Monday, 3 February 2014

Skyrim Armor

My secondary game of Skyrim has become my primary one.  While I usually default to playing mages of some kind, it turns out that beating people with an outrageously sized hammer is great fun in a game where you actually control your character in combat.  It also seems that the game is heavily weighted towards doing so.  The amount of damage I can outlay with physical attacks puts the damage the spells do to shame.

Part of smashing with a warhammer is putting yourself in a giant metal box so you can get smashed by the other guy's warhammer.  Skyrim offers a fairly simple path to getting tough, just practice smithing and unlock perk after perk to make better and better armor.  You start with iron but you just find that stuff so you don't really make it.  Steel takes a bit more doing, dwarven metal can only be found by melting down scrap metal from dwarven ruins but dwarven ruins are everywhere, orcish armor is easy to get because there are orichalcum mines at nearly every orcish settlement, and ebony may be relatively limited in the world but its nearly all in one place so its pretty easy to pick up a full set.  Daedric armor is ebony armor but you also need daedra hearts.  Dragon armor, which I will probably get to tomorrow, presumably uses the dragon bones and scales I've been collecting incidentally while reaping dragon souls so I expect I can crank that stuff out in a hurry.

My armor rating has been going up and up and I feel great, particularly since daedric armor looks extremely badass.  But feeling great is one thing, knowing the formula that calculates how great you are in another.

Skyrim's formula is 0.12% damage reduction per armor point.  What's wrong with armor formulas like this is that each point of armor is actually better than the last.  If you have 100 armor then you get 12% damage reduction, making your 300 health into 341 effective health, giving .41 health per armor point.  If you have 200 armor then you get 24% damage reduction, making your 300 health into 395 effective health for 0.47 effective health per armor.  The last full armor point, the one before the one that gets cut off by the 80% cap on damage reduction, would be worth 8.8 effective health.  You see how that's better.

But there are some stranger things about Skyrim's formula.  You don't actually need 667 armor to get maximum damage reduction.  Most times you'll only need 567.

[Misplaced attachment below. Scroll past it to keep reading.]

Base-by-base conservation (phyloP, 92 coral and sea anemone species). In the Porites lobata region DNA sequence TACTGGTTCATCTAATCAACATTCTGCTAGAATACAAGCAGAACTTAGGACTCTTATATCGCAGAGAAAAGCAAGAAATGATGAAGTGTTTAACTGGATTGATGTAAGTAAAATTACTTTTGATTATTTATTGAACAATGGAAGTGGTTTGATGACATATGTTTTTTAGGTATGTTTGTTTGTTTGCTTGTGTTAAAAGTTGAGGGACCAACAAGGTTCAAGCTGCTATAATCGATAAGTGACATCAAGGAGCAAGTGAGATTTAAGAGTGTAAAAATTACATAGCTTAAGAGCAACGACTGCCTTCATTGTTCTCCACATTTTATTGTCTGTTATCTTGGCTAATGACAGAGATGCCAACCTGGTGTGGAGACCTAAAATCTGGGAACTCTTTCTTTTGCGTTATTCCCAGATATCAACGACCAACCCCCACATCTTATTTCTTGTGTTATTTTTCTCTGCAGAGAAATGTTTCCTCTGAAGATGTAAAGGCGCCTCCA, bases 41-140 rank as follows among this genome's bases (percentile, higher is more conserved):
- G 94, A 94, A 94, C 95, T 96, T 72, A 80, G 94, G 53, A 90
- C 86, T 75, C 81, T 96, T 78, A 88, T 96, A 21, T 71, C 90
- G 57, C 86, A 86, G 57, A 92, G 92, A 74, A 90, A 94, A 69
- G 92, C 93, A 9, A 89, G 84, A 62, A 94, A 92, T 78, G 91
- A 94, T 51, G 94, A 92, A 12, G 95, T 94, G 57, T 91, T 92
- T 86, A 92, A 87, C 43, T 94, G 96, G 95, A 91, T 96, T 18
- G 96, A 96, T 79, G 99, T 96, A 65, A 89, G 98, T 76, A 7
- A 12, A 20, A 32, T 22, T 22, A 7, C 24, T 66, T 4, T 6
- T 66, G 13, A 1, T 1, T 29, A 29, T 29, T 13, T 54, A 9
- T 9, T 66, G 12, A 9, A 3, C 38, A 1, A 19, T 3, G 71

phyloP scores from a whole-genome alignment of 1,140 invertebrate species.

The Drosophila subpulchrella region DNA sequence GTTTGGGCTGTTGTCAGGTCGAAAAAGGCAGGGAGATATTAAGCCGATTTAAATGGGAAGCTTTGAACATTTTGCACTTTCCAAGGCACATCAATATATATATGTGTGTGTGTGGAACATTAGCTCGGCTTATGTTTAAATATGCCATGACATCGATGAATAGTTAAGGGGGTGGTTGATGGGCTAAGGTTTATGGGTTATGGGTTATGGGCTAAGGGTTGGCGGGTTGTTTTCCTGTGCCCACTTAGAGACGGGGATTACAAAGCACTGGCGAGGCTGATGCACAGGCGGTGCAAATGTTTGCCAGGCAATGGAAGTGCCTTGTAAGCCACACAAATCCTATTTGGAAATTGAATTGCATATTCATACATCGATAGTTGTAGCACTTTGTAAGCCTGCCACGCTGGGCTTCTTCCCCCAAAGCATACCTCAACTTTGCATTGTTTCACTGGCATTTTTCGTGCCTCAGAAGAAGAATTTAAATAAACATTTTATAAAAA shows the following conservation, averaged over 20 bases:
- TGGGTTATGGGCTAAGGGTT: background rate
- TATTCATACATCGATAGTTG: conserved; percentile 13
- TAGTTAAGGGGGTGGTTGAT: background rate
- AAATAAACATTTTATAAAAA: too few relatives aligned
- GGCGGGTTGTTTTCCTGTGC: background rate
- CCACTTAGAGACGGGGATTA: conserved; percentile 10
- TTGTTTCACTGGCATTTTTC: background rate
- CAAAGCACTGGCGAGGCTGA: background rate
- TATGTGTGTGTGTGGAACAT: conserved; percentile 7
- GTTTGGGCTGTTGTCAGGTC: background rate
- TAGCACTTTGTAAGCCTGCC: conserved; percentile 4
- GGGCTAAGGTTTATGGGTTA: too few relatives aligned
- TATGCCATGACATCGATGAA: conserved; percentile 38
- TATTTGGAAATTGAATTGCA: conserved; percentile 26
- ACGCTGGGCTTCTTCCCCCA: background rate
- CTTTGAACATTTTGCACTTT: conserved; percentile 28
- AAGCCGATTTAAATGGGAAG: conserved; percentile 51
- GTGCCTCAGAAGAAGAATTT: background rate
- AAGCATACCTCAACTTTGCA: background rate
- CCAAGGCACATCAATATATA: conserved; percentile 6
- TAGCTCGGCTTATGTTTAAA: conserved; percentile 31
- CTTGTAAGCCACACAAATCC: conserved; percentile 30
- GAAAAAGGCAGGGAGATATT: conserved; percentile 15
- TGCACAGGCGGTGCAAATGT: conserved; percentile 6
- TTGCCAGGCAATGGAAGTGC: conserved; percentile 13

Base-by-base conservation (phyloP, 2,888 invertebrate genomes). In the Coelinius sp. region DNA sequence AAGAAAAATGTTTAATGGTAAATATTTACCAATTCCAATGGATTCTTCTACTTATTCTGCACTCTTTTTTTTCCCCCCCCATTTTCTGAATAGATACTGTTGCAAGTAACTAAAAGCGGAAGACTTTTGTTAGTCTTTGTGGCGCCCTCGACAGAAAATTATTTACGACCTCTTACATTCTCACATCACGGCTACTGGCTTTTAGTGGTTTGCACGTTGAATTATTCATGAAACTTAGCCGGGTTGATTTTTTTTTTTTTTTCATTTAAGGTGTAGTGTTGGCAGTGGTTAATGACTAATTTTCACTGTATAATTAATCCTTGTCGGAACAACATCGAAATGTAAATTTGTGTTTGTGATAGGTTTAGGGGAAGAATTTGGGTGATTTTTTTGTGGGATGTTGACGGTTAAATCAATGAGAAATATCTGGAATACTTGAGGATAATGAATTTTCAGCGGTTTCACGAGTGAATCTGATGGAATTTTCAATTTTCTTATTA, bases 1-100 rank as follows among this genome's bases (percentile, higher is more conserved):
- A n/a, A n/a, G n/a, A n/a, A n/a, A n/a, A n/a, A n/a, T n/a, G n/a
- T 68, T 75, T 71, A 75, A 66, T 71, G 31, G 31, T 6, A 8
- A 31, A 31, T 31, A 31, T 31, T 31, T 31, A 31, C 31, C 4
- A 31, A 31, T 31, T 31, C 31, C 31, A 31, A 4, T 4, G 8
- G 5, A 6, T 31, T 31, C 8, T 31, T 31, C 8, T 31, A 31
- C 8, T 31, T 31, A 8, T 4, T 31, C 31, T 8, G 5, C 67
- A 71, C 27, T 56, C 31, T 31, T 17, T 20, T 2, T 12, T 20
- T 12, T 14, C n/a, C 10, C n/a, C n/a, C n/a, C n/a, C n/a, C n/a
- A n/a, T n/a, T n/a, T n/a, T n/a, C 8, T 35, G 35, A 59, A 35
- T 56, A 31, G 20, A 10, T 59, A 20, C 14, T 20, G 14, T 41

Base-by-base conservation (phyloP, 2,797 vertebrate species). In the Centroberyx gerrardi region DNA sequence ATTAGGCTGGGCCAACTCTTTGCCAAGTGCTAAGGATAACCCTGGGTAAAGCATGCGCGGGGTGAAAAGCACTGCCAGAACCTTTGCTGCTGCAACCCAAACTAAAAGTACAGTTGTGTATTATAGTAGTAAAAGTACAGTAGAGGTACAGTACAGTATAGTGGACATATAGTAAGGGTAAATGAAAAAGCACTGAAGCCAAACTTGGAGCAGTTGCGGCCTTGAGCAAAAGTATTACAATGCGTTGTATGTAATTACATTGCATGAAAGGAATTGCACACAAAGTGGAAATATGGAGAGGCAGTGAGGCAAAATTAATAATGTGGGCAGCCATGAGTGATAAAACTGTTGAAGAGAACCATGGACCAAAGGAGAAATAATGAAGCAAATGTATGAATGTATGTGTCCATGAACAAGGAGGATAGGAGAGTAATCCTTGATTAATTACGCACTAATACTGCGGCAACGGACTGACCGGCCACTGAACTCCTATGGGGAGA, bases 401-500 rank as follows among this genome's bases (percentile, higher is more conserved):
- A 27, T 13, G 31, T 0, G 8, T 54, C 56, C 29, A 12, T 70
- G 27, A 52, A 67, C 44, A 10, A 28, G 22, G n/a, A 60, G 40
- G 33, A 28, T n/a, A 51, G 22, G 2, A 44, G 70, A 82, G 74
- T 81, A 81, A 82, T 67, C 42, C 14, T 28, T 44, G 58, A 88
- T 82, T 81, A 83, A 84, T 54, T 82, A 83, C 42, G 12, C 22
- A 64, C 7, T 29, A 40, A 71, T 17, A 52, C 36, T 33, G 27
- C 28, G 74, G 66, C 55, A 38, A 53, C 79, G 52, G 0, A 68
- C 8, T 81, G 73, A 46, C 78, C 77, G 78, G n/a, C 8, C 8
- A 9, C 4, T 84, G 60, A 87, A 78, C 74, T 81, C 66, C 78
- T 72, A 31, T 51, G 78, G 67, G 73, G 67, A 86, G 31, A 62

That's because each piece of armor has a hidden 25 armor rating that factors into the calculation but that is not shown on your inventory screen.  There are five armor slots that count: helmet, chest, gloves, feet and shield.  So if you wore all of those things you would get 15% damage reduction even if they had no armor rating.  But actually you wouldn't, since if they had no armor rating then they aren't armor and don't give the 25 hidden bonus.

A suit of unagumented leather armor has a total armor rating of 52 while a suit of unaugmented dwarven armor has a total armor value of 78.  Looking at those two numbers, it looks like the dwarven armor is 1.5 times as good as the leather armor at reducing damage and would increase your effective health by 3.4% relative to the leather.  In reality it is only 1.17 times as good at giving you armor rating, but despite this perversely increases your effective health by 4% because of that more armor is more good thing.

So they are hiding things in strange ways and having perverse effects.  Another confounding factor in the armor formula is just how easy it is to hit the cap.  I'm not in anything like endgame, I don't think.  I wasn't even drinking potions to increase my blacksmithing skill when I tempered my armor, let alone crafting those postions myself using gear I enchanted to boost alchemy.  But despite that my armor rating is 757.  Since I'm not wearing a shield that means my true armor rating is 857, way above the cap.

In fact, working down the list you can not only hit armor cap in dragon armor and daedric armor, but also in ebony, orcish, dwarven and even steel armor.

This has interesting consequences for the end game.  It's a good thing that if you max out your smithing skill and work at it a bit you can wear whatever kind of armor you want and still have maximum protection.  If you like the look of steel armor then it's neat that you can make it as good as dragon armor just by being the best guy in the world at making it.

On the other hand, it seems kind of lame to me that shields don't do anything to improve your armor once you get good enough at smithing.  The advantages of using a shield are better blocking and an extra thing to enchant.  I can't think of the last time I blocked, so I'm no so interested in the former.  The latter might be pretty tempting, but I don't think there are enchants that make up for the massive damage difference between one and two handed weapons.  Using a shield might also make it easier to hit armor cap while not wearing a matched or full suit of heavy armor - since these both give 25% bonuses with the relevant perks.  But the only items I've seen so far that would make me want to wear game-generated instead of me-generated items are master robes - and maybe the aetherial crown - and not wearing heavy armor in all slots would break up the 100 point perk which seems completely insane.

What this all means for me is that I'm collecting daedra hearts from my one reliable source of them so I can make myself a second set of daedric armor to enchant properly once I get to 100 enchanting.  Once I make that and get to 100 smithing I'm going to legendary my smithing skill and go up the light armor side this time.  We'll see how that goes.

No comments:

Post a Comment